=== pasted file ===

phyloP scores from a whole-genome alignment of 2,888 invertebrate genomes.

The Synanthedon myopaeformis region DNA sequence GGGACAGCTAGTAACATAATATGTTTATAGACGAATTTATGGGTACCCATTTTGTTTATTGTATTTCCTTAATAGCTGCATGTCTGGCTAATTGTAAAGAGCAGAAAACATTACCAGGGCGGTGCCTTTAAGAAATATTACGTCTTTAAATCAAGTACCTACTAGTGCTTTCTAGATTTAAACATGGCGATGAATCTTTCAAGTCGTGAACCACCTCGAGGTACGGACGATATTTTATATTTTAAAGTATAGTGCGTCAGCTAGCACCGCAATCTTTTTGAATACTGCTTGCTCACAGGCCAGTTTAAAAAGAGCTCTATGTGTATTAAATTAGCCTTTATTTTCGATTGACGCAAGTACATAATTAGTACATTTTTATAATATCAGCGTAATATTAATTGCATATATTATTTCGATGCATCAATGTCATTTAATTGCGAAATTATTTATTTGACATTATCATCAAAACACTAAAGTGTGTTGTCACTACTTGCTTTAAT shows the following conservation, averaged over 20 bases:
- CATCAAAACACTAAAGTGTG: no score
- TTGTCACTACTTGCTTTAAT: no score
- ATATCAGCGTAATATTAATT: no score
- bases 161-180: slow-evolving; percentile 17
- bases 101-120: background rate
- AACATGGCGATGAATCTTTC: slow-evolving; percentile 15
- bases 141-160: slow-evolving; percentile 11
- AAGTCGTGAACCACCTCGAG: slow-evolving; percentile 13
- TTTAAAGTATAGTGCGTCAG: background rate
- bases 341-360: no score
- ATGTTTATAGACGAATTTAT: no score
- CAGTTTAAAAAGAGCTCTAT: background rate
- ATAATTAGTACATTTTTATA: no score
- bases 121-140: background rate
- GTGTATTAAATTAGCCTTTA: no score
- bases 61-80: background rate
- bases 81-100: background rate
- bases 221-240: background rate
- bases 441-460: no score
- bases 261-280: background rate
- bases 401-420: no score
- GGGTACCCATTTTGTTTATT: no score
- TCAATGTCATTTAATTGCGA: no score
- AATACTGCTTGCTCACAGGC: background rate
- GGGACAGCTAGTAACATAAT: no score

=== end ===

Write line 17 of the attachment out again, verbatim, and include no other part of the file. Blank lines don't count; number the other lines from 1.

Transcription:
- GTGTATTAAATTAGCCTTTA: no score